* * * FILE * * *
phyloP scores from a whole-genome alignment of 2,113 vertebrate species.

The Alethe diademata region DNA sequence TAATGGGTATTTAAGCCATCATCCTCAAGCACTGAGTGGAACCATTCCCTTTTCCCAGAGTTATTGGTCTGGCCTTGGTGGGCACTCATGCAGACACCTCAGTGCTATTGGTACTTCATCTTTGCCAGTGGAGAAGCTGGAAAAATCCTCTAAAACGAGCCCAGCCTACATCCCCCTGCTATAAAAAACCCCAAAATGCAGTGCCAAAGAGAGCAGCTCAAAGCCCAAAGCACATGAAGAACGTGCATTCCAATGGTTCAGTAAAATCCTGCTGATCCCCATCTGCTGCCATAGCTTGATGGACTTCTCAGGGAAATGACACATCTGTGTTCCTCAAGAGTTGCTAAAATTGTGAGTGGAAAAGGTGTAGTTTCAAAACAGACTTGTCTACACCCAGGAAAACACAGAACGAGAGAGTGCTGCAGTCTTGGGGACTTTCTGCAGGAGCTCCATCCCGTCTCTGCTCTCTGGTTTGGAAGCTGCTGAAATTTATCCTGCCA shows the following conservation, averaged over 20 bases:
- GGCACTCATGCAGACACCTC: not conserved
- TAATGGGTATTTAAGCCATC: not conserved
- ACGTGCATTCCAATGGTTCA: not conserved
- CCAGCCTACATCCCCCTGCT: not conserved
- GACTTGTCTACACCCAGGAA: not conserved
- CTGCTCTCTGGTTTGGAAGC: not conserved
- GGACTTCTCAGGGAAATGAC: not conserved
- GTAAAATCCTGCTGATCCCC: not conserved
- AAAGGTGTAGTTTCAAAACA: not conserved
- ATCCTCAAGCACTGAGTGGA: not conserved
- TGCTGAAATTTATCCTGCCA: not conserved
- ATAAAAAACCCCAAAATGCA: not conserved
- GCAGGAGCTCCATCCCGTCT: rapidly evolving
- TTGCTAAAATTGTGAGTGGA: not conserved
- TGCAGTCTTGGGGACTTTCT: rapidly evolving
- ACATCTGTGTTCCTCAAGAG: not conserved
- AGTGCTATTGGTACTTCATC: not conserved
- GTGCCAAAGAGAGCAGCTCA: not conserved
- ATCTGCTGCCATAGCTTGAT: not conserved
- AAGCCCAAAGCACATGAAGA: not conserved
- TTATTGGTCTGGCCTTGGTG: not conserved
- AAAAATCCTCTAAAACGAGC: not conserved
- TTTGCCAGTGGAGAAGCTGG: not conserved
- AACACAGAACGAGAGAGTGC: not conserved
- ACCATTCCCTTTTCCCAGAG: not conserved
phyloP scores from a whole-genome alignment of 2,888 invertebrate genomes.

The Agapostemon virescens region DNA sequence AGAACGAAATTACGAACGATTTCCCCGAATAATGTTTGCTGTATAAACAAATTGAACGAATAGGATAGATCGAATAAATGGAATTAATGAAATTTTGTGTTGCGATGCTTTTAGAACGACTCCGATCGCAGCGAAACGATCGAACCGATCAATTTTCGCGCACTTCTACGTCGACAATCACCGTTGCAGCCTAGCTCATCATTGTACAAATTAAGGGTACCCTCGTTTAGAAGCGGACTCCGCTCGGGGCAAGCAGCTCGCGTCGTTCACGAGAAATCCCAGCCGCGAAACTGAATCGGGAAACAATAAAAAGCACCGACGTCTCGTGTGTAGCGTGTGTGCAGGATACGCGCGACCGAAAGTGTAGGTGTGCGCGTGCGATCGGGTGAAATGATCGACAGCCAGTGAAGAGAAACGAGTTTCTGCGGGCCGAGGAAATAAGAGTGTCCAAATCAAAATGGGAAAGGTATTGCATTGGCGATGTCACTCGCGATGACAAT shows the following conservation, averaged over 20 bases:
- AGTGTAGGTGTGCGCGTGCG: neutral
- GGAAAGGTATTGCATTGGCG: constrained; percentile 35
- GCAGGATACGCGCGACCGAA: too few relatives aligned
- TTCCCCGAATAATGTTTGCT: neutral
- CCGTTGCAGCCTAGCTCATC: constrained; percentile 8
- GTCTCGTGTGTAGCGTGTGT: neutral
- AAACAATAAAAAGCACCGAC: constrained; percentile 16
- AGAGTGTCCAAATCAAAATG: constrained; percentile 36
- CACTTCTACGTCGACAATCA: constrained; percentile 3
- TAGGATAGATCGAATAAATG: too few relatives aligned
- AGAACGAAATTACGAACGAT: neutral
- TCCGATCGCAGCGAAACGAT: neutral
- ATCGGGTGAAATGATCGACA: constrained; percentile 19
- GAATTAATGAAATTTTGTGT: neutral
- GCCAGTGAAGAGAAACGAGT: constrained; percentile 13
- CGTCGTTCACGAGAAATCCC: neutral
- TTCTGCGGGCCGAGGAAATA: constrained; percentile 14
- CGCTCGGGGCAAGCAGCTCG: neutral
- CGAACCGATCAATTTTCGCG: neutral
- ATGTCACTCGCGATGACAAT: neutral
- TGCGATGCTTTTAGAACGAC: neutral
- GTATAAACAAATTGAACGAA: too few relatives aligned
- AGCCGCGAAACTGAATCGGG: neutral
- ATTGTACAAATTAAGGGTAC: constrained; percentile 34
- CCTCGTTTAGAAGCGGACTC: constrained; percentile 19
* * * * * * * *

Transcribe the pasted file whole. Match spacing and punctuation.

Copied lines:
phyloP scores from a whole-genome alignment of 2,113 vertebrate species.

The Alethe diademata region DNA sequence TAATGGGTATTTAAGCCATCATCCTCAAGCACTGAGTGGAACCATTCCCTTTTCCCAGAGTTATTGGTCTGGCCTTGGTGGGCACTCATGCAGACACCTCAGTGCTATTGGTACTTCATCTTTGCCAGTGGAGAAGCTGGAAAAATCCTCTAAAACGAGCCCAGCCTACATCCCCCTGCTATAAAAAACCCCAAAATGCAGTGCCAAAGAGAGCAGCTCAAAGCCCAAAGCACATGAAGAACGTGCATTCCAATGGTTCAGTAAAATCCTGCTGATCCCCATCTGCTGCCATAGCTTGATGGACTTCTCAGGGAAATGACACATCTGTGTTCCTCAAGAGTTGCTAAAATTGTGAGTGGAAAAGGTGTAGTTTCAAAACAGACTTGTCTACACCCAGGAAAACACAGAACGAGAGAGTGCTGCAGTCTTGGGGACTTTCTGCAGGAGCTCCATCCCGTCTCTGCTCTCTGGTTTGGAAGCTGCTGAAATTTATCCTGCCA shows the following conservation, averaged over 20 bases:
- GGCACTCATGCAGACACCTC: not conserved
- TAATGGGTATTTAAGCCATC: not conserved
- ACGTGCATTCCAATGGTTCA: not conserved
- CCAGCCTACATCCCCCTGCT: not conserved
- GACTTGTCTACACCCAGGAA: not conserved
- CTGCTCTCTGGTTTGGAAGC: not conserved
- GGACTTCTCAGGGAAATGAC: not conserved
- GTAAAATCCTGCTGATCCCC: not conserved
- AAAGGTGTAGTTTCAAAACA: not conserved
- ATCCTCAAGCACTGAGTGGA: not conserved
- TGCTGAAATTTATCCTGCCA: not conserved
- ATAAAAAACCCCAAAATGCA: not conserved
- GCAGGAGCTCCATCCCGTCT: rapidly evolving
- TTGCTAAAATTGTGAGTGGA: not conserved
- TGCAGTCTTGGGGACTTTCT: rapidly evolving
- ACATCTGTGTTCCTCAAGAG: not conserved
- AGTGCTATTGGTACTTCATC: not conserved
- GTGCCAAAGAGAGCAGCTCA: not conserved
- ATCTGCTGCCATAGCTTGAT: not conserved
- AAGCCCAAAGCACATGAAGA: not conserved
- TTATTGGTCTGGCCTTGGTG: not conserved
- AAAAATCCTCTAAAACGAGC: not conserved
- TTTGCCAGTGGAGAAGCTGG: not conserved
- AACACAGAACGAGAGAGTGC: not conserved
- ACCATTCCCTTTTCCCAGAG: not conserved
phyloP scores from a whole-genome alignment of 2,888 invertebrate genomes.

The Agapostemon virescens region DNA sequence AGAACGAAATTACGAACGATTTCCCCGAATAATGTTTGCTGTATAAACAAATTGAACGAATAGGATAGATCGAATAAATGGAATTAATGAAATTTTGTGTTGCGATGCTTTTAGAACGACTCCGATCGCAGCGAAACGATCGAACCGATCAATTTTCGCGCACTTCTACGTCGACAATCACCGTTGCAGCCTAGCTCATCATTGTACAAATTAAGGGTACCCTCGTTTAGAAGCGGACTCCGCTCGGGGCAAGCAGCTCGCGTCGTTCACGAGAAATCCCAGCCGCGAAACTGAATCGGGAAACAATAAAAAGCACCGACGTCTCGTGTGTAGCGTGTGTGCAGGATACGCGCGACCGAAAGTGTAGGTGTGCGCGTGCGATCGGGTGAAATGATCGACAGCCAGTGAAGAGAAACGAGTTTCTGCGGGCCGAGGAAATAAGAGTGTCCAAATCAAAATGGGAAAGGTATTGCATTGGCGATGTCACTCGCGATGACAAT shows the following conservation, averaged over 20 bases:
- AGTGTAGGTGTGCGCGTGCG: neutral
- GGAAAGGTATTGCATTGGCG: constrained; percentile 35
- GCAGGATACGCGCGACCGAA: too few relatives aligned
- TTCCCCGAATAATGTTTGCT: neutral
- CCGTTGCAGCCTAGCTCATC: constrained; percentile 8
- GTCTCGTGTGTAGCGTGTGT: neutral
- AAACAATAAAAAGCACCGAC: constrained; percentile 16
- AGAGTGTCCAAATCAAAATG: constrained; percentile 36
- CACTTCTACGTCGACAATCA: constrained; percentile 3
- TAGGATAGATCGAATAAATG: too few relatives aligned
- AGAACGAAATTACGAACGAT: neutral
- TCCGATCGCAGCGAAACGAT: neutral
- ATCGGGTGAAATGATCGACA: constrained; percentile 19
- GAATTAATGAAATTTTGTGT: neutral
- GCCAGTGAAGAGAAACGAGT: constrained; percentile 13
- CGTCGTTCACGAGAAATCCC: neutral
- TTCTGCGGGCCGAGGAAATA: constrained; percentile 14
- CGCTCGGGGCAAGCAGCTCG: neutral
- CGAACCGATCAATTTTCGCG: neutral
- ATGTCACTCGCGATGACAAT: neutral
- TGCGATGCTTTTAGAACGAC: neutral
- GTATAAACAAATTGAACGAA: too few relatives aligned
- AGCCGCGAAACTGAATCGGG: neutral
- ATTGTACAAATTAAGGGTAC: constrained; percentile 34
- CCTCGTTTAGAAGCGGACTC: constrained; percentile 19